Thursday, May 26, 2022


Political Mayhem Thursday: What can we do?


It would be nice if there was some political movement toward preventing mass shootings, wouldn't it? Even something like an age limit of 21 for buying assault rifles would be something. But, sadly, that's probably not going to happen. There just isn't the political will and resolve to do even that. 

Politics is only one route to change, though, and often it isn't the most important one. Culture can is a superior route to change-- and culture changes often lead to political changes. Consider same-sex marriage. TV shows and other cultural inputs, alongside and partly driven by the efforts of activists, changed the way people thought about that. Political change followed.

How do we change the culture of guns? Let's first look at the cultural inputs that drive gun purchases and mass shootings, whether it is gang members in the streets or a teenager in a school:

-- Movies and television shows too often create their drama through guns and shooting. If you flip through the channels on cable, it is astounding how many shows and films are rooted in gunplay. It's lazy writing. It's also a quiet evil in that it normalizes guns and the use of guns. 

-- Too often, grievance and revenge are valorized. How many times have we seen a fictional hero who is wronged and seeks revenge with a gun in his hand? And, of course, we put ourselves in the position of the gun-wielder as we watch. That's a simple moral message that is deeply toxic.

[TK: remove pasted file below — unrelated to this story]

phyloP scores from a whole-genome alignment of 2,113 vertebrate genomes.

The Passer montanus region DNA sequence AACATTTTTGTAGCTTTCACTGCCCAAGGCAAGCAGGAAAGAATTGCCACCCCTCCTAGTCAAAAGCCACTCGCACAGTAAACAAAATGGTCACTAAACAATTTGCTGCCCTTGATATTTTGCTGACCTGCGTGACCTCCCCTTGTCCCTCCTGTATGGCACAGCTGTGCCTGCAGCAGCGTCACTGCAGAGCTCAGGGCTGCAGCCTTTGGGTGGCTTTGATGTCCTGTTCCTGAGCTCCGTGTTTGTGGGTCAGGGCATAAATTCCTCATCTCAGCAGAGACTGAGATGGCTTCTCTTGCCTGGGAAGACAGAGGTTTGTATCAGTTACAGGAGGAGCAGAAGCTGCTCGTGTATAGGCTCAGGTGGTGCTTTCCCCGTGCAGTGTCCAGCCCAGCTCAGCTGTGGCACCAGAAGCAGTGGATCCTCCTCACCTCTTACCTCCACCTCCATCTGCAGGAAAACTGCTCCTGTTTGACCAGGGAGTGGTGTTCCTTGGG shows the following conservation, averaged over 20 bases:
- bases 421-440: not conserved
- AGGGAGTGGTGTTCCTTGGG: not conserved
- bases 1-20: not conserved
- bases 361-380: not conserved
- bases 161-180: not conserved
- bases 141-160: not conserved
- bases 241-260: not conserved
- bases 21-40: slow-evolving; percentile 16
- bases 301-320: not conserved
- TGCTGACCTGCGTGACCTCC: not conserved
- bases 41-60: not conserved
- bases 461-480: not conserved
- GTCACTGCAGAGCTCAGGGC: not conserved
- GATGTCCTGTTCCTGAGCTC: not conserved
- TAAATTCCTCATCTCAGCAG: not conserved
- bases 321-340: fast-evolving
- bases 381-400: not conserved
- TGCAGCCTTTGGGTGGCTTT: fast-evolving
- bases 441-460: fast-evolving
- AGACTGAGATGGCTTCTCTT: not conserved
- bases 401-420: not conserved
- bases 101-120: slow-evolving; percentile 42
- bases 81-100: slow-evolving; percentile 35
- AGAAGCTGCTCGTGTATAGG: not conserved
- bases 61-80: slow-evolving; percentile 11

-- We need to combat the idea that guns are tools of the powerful. They aren't. They are tools of the weak. When I see some guy in a store wearing a gun, I laugh a little. How pathetic it is for someone to go around imagining that people are about to attack him all the time! My experience has been that the people with the most guns are usually the people of least accomplishment, the ones I am unlikely to admire for what they have done in life. 

-- Part of all this has to be diminishing the reflexive glorification of people who are in the military and in law enforcement. Do they have dangerous jobs that protect people? Some do. But so do public defenders. And roofers. And social workers. The only difference is that these others don't carry guns when they do their dangerous work. We need to stop seeing gun-based jobs as inherently of greater value than others. If you want to thank someone for their service and sacrifice as they protect our freedoms, try a public defender-- someone who deals face-to-face with accused murderers and robbers and rapists, without a gun.

Politics change when culture demands it. We've seen that go the wrong way for too long.

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